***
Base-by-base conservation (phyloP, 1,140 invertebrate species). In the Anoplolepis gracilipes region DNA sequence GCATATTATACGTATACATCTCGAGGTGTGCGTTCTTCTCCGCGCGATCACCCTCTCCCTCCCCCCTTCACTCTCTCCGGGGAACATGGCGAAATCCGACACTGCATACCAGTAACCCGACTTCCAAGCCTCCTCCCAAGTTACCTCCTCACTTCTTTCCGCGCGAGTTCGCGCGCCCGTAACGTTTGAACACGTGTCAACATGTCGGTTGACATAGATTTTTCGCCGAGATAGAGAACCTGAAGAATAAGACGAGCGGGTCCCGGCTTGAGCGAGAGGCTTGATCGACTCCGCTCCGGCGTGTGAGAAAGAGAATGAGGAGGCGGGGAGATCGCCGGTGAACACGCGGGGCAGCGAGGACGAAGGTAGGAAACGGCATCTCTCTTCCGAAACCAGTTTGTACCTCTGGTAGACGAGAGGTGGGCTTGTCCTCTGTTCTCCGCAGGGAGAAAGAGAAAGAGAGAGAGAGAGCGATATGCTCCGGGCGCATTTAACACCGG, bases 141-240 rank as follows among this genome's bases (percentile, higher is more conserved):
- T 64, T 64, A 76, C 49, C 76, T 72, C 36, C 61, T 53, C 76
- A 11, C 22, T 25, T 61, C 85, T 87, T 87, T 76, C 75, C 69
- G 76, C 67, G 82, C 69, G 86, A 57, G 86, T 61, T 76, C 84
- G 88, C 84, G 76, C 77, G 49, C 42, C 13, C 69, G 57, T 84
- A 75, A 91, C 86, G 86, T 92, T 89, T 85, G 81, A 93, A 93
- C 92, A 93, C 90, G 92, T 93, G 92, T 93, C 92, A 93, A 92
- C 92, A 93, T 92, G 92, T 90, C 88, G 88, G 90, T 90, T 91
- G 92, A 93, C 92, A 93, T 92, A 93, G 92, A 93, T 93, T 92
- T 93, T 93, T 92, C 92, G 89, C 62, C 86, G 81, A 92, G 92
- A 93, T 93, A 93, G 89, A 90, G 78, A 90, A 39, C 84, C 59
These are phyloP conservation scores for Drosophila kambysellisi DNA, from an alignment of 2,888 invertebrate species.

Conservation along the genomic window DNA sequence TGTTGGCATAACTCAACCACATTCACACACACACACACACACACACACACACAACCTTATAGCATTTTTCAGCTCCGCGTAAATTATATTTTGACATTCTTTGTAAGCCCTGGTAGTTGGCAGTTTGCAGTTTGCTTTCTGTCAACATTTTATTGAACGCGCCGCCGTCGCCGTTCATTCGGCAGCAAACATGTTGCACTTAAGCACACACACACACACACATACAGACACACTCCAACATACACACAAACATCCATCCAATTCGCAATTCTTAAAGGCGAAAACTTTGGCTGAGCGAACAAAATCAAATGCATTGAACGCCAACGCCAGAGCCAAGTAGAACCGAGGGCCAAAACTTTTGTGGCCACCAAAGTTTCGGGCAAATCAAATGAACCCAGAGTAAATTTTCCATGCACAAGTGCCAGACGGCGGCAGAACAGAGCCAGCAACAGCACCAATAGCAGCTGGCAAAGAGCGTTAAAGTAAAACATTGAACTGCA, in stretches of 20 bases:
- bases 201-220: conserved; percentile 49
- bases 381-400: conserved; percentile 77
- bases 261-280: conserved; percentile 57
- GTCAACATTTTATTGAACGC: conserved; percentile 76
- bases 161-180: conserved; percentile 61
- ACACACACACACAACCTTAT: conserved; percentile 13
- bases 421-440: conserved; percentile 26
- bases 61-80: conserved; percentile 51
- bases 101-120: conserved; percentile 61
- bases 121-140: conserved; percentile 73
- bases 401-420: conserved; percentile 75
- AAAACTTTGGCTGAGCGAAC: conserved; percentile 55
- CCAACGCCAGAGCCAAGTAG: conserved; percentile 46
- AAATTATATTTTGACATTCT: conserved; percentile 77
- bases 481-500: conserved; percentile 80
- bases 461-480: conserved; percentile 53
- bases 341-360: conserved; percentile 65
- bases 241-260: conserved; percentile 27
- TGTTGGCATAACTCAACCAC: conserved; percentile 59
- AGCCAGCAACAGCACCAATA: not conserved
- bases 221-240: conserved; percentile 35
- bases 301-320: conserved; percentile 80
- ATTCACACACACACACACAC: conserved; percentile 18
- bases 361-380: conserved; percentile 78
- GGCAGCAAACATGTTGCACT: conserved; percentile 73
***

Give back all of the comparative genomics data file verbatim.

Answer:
Base-by-base conservation (phyloP, 1,140 invertebrate species). In the Anoplolepis gracilipes region DNA sequence GCATATTATACGTATACATCTCGAGGTGTGCGTTCTTCTCCGCGCGATCACCCTCTCCCTCCCCCCTTCACTCTCTCCGGGGAACATGGCGAAATCCGACACTGCATACCAGTAACCCGACTTCCAAGCCTCCTCCCAAGTTACCTCCTCACTTCTTTCCGCGCGAGTTCGCGCGCCCGTAACGTTTGAACACGTGTCAACATGTCGGTTGACATAGATTTTTCGCCGAGATAGAGAACCTGAAGAATAAGACGAGCGGGTCCCGGCTTGAGCGAGAGGCTTGATCGACTCCGCTCCGGCGTGTGAGAAAGAGAATGAGGAGGCGGGGAGATCGCCGGTGAACACGCGGGGCAGCGAGGACGAAGGTAGGAAACGGCATCTCTCTTCCGAAACCAGTTTGTACCTCTGGTAGACGAGAGGTGGGCTTGTCCTCTGTTCTCCGCAGGGAGAAAGAGAAAGAGAGAGAGAGAGCGATATGCTCCGGGCGCATTTAACACCGG, bases 141-240 rank as follows among this genome's bases (percentile, higher is more conserved):
- T 64, T 64, A 76, C 49, C 76, T 72, C 36, C 61, T 53, C 76
- A 11, C 22, T 25, T 61, C 85, T 87, T 87, T 76, C 75, C 69
- G 76, C 67, G 82, C 69, G 86, A 57, G 86, T 61, T 76, C 84
- G 88, C 84, G 76, C 77, G 49, C 42, C 13, C 69, G 57, T 84
- A 75, A 91, C 86, G 86, T 92, T 89, T 85, G 81, A 93, A 93
- C 92, A 93, C 90, G 92, T 93, G 92, T 93, C 92, A 93, A 92
- C 92, A 93, T 92, G 92, T 90, C 88, G 88, G 90, T 90, T 91
- G 92, A 93, C 92, A 93, T 92, A 93, G 92, A 93, T 93, T 92
- T 93, T 93, T 92, C 92, G 89, C 62, C 86, G 81, A 92, G 92
- A 93, T 93, A 93, G 89, A 90, G 78, A 90, A 39, C 84, C 59
These are phyloP conservation scores for Drosophila kambysellisi DNA, from an alignment of 2,888 invertebrate species.

Conservation along the genomic window DNA sequence TGTTGGCATAACTCAACCACATTCACACACACACACACACACACACACACACAACCTTATAGCATTTTTCAGCTCCGCGTAAATTATATTTTGACATTCTTTGTAAGCCCTGGTAGTTGGCAGTTTGCAGTTTGCTTTCTGTCAACATTTTATTGAACGCGCCGCCGTCGCCGTTCATTCGGCAGCAAACATGTTGCACTTAAGCACACACACACACACACATACAGACACACTCCAACATACACACAAACATCCATCCAATTCGCAATTCTTAAAGGCGAAAACTTTGGCTGAGCGAACAAAATCAAATGCATTGAACGCCAACGCCAGAGCCAAGTAGAACCGAGGGCCAAAACTTTTGTGGCCACCAAAGTTTCGGGCAAATCAAATGAACCCAGAGTAAATTTTCCATGCACAAGTGCCAGACGGCGGCAGAACAGAGCCAGCAACAGCACCAATAGCAGCTGGCAAAGAGCGTTAAAGTAAAACATTGAACTGCA, in stretches of 20 bases:
- bases 201-220: conserved; percentile 49
- bases 381-400: conserved; percentile 77
- bases 261-280: conserved; percentile 57
- GTCAACATTTTATTGAACGC: conserved; percentile 76
- bases 161-180: conserved; percentile 61
- ACACACACACACAACCTTAT: conserved; percentile 13
- bases 421-440: conserved; percentile 26
- bases 61-80: conserved; percentile 51
- bases 101-120: conserved; percentile 61
- bases 121-140: conserved; percentile 73
- bases 401-420: conserved; percentile 75
- AAAACTTTGGCTGAGCGAAC: conserved; percentile 55
- CCAACGCCAGAGCCAAGTAG: conserved; percentile 46
- AAATTATATTTTGACATTCT: conserved; percentile 77
- bases 481-500: conserved; percentile 80
- bases 461-480: conserved; percentile 53
- bases 341-360: conserved; percentile 65
- bases 241-260: conserved; percentile 27
- TGTTGGCATAACTCAACCAC: conserved; percentile 59
- AGCCAGCAACAGCACCAATA: not conserved
- bases 221-240: conserved; percentile 35
- bases 301-320: conserved; percentile 80
- ATTCACACACACACACACAC: conserved; percentile 18
- bases 361-380: conserved; percentile 78
- GGCAGCAAACATGTTGCACT: conserved; percentile 73